Over the weekend, Morrisons (LSE:MRW) made headlines as it seems private equity firm Clayton Dubilier & Rice (CD&R) had made an offer to buy the group. But the proposal, valuing the supermarket at £5.5bn, has been rejected.
Is a bidding war about to start?
Morrisons has long been subject to takeover rumours. Since it linked with Amazon, there have been speculation that Amazon could buy it. Moreover, the grocery sector is a popular space for cash generation and repeat business. So this is enticing private equity to the table. And it’s not the first major deal in the sector to emerge.
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Two years ago, J Sainsbury and Walmart’s Asda attempted to merge into a £15bn behemoth, but the Competition and Markets Authority (CMA) blocked it. Walmart later sold Asda to a consortium for £6.8bn.
CD&R has a history of acquiring significant retailers. It gradually sold a 60% stake in B&M Retail, accruing around £1.5bn. Through its funds it owns Motor Fuel Group, it’s begun selling out of SmileDirectClub, and recently moved to buy UDG Healthcare for £2.6bn. So if it wants Morrisons badly enough, it could come back with a better offer.
Meanwhile, other private equity firms may start circling. For instance, 3G Capital recently failed in its takeover bid of Unilever and may be looking for another big deal.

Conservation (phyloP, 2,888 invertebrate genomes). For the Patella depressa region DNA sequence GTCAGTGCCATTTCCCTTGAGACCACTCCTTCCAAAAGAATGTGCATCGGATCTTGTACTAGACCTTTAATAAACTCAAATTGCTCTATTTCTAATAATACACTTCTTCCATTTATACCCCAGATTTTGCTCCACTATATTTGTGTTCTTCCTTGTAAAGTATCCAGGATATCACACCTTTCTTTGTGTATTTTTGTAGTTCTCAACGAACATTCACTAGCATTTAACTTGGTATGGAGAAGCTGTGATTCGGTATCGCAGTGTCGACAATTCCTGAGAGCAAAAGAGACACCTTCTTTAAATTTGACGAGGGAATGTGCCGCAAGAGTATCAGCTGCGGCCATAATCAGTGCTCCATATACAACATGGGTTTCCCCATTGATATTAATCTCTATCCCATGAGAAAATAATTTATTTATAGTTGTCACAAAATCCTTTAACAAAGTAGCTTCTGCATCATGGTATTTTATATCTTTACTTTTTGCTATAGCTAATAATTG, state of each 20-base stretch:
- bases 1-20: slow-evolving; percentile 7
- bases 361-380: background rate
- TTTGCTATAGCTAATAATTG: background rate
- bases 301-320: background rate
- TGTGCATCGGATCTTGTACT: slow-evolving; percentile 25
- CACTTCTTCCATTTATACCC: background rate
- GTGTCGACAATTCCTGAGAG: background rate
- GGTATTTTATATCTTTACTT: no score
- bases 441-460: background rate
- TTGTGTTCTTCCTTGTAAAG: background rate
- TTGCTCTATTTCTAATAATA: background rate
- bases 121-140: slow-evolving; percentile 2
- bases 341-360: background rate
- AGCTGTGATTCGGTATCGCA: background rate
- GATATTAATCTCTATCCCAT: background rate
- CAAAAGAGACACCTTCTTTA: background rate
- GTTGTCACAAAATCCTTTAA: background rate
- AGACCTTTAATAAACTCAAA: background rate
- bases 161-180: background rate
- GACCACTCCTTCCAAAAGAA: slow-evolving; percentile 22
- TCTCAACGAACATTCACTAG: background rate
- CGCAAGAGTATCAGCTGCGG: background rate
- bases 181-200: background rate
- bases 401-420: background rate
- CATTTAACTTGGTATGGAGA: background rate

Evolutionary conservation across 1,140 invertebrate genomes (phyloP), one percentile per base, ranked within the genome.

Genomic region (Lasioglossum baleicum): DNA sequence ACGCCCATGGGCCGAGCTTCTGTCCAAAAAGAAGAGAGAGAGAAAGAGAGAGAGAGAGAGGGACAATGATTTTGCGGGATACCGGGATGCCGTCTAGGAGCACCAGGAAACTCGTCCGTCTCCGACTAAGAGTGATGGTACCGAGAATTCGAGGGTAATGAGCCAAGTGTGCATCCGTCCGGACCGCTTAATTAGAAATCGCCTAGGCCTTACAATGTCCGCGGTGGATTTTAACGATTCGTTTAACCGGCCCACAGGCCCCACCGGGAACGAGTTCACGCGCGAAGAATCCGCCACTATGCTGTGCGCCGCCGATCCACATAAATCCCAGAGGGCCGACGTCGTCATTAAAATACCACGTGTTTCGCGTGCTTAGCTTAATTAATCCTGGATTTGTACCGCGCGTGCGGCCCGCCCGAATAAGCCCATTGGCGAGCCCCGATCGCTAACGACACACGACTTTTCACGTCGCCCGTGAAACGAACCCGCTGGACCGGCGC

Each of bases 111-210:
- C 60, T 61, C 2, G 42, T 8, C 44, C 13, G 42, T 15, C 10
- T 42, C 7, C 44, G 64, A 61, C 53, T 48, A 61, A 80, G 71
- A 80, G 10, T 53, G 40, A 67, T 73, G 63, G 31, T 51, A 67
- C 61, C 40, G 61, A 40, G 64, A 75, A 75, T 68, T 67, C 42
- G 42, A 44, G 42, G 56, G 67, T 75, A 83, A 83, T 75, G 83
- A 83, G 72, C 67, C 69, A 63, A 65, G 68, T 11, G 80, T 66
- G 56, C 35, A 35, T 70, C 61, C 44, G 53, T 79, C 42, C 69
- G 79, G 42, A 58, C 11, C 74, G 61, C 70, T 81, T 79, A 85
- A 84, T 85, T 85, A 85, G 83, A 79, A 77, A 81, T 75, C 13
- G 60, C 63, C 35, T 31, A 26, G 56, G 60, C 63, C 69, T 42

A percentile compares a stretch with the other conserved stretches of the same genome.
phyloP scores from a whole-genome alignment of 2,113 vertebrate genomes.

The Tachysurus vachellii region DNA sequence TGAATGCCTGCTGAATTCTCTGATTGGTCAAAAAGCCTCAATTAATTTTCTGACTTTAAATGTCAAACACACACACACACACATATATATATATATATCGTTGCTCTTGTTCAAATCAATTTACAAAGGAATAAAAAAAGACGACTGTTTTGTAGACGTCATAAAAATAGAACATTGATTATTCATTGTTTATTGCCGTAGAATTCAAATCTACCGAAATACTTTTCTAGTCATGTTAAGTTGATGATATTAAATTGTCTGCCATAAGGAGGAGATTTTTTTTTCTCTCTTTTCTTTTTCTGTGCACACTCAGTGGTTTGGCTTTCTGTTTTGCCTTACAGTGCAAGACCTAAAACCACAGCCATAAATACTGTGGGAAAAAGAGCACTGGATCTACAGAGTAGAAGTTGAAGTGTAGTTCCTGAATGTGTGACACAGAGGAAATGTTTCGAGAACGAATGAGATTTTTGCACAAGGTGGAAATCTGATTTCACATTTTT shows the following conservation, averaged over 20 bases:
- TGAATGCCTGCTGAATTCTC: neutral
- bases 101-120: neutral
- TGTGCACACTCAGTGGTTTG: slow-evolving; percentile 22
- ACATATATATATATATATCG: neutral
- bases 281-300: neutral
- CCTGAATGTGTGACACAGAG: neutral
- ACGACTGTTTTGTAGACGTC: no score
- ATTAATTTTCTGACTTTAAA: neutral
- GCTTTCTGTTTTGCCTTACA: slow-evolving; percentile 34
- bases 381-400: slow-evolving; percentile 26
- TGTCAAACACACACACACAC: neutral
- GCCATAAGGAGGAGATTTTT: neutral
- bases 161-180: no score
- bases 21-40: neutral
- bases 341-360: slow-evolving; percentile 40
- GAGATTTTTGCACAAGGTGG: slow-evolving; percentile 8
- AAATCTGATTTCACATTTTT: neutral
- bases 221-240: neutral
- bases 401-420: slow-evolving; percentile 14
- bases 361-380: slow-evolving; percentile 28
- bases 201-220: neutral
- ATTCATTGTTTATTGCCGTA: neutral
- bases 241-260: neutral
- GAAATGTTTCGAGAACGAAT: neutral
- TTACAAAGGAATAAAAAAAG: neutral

Morrisons seems a lucrative target. Its origins date back to 1899, it’s a credible business, a major private-sector employer, and makes more than half the fresh food it sells. It has a loyal following and ramped up its home delivery initiative after the pandemic hit. Altogether, Morrisons knows the retail food space very well, and I think it will continue to thrive.
Could Sir Terry Leahy return?
The interesting twist in CD&R’s bid is that former Tesco CEO, Sir Terry Leahy, is a senior advisor to the firm. And Morrisons’ current executive leaders reported to Leahy when they worked at Tesco. So there are already relationships they may be looking to cultivate.
Sir Terry is the brains behind the Tesco Clubcard and its powerhouse of consumer data. He also shaped the wider strategy that made Tesco the grocery market leader.
Value hidden in plain sight
CD&R’s offer of 230p a share is a 27% increase on its current price. However, Morrisons rejected that on Saturday, saying it’s far too low.
Nevertheless, this could be enough to boost investor confidence, and Morrisons would therefore be subject to a short squeeze in the coming days. That’s because it’s seen rising short interest, and last week it was the fifth most heavily shorted UK stock.
It will be the little-known deep value fund Silchester that will probably have the most significant say in any potential deal for Morrisons. According to the London Stock Exchange, Silchester increased its shareholding in the FTSE 250 supermarket to 15% last week.
Morrisons’ price-to-earnings ratio (P/E) is 44, but its forward P/E is a more reasonable 12, and its dividend yield is 4%.
It doesn’t come without risk and has considerable debt. The high short interest indicates a bearish stance, and grocery is hugely competitive. Nevertheless, I like Morrisons both as a place to shop and as an investment, and this news reaffirms that. I’m considering buying Morrisons shares for its long-term prospects, not for a quick acquisition profit, but I’ll be watching this space with interest.